Out of Their Minds: The Incredible and (Sometimes) Sad Story of Ramón and Cornelio by Luis Humberto Crosthwaite

A bizarre and entertaining tale of two Mexican norteño musicians guided by God–and the price they pay for their fame.


Luis Humberto Crosthwaite’s Out of Their Minds, a novel first published in Spanish in 2001, is a motley collection of fictional interviews, dreams, dialogues and sketches. It’s centered on Ramón and Cornelio, a couple of bored kids in Tijuana with a bajo sexto and an accordion. Then God speaks to Cornelio, offering to write his songs for him, and the duo known as los Relampagos de Agosto (a sly reference to Jorge Ibargüengoitia’s satiric The Lightning of August?) takes off.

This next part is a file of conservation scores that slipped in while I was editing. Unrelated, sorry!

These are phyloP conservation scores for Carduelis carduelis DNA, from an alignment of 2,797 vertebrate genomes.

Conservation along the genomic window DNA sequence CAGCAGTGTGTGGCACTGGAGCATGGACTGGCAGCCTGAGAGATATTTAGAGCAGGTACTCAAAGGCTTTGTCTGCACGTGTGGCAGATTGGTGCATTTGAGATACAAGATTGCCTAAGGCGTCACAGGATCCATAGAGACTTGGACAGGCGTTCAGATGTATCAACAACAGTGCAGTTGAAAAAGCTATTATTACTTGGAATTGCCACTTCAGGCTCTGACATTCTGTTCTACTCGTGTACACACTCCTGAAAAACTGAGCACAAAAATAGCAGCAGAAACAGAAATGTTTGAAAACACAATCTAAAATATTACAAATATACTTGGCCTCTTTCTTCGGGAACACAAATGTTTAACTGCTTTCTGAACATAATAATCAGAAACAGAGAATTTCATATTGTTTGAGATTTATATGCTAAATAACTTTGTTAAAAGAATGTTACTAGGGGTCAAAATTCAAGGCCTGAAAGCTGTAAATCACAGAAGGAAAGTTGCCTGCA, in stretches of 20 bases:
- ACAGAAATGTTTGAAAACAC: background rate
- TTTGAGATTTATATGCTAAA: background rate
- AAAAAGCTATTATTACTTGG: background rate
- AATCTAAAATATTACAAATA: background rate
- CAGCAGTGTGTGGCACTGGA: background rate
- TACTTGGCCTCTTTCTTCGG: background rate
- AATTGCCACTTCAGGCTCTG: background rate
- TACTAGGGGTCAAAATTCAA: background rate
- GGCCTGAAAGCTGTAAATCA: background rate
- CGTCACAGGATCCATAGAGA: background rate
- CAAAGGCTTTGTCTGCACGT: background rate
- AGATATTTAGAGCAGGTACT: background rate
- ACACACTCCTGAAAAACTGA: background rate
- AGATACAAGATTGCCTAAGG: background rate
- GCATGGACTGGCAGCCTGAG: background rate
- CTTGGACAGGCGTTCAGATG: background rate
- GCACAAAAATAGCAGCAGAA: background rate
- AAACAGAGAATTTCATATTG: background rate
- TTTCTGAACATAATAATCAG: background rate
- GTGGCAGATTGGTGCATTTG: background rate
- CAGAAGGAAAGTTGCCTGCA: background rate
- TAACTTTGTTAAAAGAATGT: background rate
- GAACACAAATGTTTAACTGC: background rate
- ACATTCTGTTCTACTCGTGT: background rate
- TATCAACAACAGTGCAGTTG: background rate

Greeted onstage by screaming women throwing underwear, their world explodes in undreamed-of decadence and groupies. Fast forward a few years, though, and Ramón and Cornelio’s lives are sadly riddled with drugs and superficiality. Unsurprisingly, the two lifelong friends no longer see eye to eye, and the rock-and-roll lifestyle has dimmed their fire. Where they used to lie awake at night and discuss the perfect girlfriend (she must have pretty feet), now their wives have left them and Ramón talks to his accordion instead.

In the ever-shifting perspective of this strange world, where God worries about producing fresh material (“he doesn’t want to be judged as a repetitive God, with few ideas”) while a friend of Cornelio dies over and over again, the duo’s career arc clearly references the Beatles–but places them in Mexico’s norteño music scene. Wry, lyrical and frequently funny, the story of Ramón and Cornelio is indeed incredible and sometimes sad; but the music plays on and we continue to revel in it.

This review originally ran in the May 24, 2013 issue of Shelf Awareness for Readers. To subscribe, click here, and you’ll receive two issues per week of book reviews and other bookish fun!

Rating: 6 blurry nights.

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